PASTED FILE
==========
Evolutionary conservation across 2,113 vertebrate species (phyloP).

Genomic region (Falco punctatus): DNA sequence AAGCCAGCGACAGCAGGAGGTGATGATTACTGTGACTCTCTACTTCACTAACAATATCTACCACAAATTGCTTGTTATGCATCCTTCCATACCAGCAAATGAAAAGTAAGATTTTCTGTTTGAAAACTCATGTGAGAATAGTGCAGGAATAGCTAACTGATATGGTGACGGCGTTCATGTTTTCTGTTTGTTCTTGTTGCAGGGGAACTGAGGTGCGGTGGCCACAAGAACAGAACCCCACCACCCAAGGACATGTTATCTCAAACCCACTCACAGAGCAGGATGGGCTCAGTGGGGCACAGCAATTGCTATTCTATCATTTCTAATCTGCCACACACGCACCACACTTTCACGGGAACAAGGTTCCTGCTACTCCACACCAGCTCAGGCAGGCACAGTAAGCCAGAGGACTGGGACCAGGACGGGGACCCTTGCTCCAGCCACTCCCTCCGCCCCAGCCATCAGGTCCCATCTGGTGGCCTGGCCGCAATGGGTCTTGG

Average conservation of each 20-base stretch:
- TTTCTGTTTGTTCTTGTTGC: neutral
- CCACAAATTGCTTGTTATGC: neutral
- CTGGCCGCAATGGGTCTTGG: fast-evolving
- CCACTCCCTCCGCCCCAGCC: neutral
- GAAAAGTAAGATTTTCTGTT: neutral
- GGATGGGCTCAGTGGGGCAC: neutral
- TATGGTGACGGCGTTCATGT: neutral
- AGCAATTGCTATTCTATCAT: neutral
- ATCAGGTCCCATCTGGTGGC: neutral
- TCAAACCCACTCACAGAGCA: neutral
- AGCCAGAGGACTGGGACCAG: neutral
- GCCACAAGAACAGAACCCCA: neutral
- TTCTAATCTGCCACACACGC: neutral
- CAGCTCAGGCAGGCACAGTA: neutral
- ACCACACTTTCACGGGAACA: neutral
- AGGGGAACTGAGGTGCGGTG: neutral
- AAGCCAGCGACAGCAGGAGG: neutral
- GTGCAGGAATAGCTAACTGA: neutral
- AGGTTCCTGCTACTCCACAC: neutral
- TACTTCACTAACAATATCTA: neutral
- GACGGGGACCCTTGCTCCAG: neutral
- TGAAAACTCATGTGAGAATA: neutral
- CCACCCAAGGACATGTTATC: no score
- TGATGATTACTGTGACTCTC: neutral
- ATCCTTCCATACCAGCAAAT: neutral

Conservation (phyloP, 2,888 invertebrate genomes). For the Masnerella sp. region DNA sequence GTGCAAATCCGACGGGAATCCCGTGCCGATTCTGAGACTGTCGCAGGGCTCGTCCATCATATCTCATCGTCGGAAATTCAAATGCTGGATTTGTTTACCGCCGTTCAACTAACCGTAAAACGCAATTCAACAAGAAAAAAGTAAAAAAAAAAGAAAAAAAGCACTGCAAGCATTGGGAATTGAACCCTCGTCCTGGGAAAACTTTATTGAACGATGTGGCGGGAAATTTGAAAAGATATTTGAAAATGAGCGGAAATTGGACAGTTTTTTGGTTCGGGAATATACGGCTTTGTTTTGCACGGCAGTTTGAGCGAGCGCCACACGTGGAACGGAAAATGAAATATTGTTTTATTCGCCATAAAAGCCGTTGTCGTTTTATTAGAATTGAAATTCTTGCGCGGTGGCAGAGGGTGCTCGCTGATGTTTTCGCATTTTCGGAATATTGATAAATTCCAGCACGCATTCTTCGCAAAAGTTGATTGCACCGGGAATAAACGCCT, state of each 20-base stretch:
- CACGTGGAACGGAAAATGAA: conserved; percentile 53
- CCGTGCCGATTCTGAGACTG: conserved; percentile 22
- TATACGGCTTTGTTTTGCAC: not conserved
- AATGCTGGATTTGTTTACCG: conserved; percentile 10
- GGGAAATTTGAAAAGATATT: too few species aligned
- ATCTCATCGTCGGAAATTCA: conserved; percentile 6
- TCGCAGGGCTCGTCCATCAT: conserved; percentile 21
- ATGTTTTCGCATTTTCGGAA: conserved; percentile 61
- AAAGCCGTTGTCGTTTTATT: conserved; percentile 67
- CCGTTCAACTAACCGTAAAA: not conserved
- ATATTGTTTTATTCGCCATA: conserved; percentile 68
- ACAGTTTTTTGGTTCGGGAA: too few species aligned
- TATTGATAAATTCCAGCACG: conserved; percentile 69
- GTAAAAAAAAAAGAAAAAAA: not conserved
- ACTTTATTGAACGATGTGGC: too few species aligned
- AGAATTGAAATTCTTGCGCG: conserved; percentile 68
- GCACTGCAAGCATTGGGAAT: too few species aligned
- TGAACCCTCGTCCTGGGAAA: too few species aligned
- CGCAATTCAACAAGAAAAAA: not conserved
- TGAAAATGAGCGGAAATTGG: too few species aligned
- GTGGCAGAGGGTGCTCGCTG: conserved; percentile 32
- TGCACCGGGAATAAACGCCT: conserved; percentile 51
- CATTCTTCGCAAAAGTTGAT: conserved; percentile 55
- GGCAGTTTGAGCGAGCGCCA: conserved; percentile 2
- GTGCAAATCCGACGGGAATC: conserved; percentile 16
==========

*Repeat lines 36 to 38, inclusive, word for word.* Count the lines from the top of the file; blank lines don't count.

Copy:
- TCGCAGGGCTCGTCCATCAT: conserved; percentile 21
- ATGTTTTCGCATTTTCGGAA: conserved; percentile 61
- AAAGCCGTTGTCGTTTTATT: conserved; percentile 67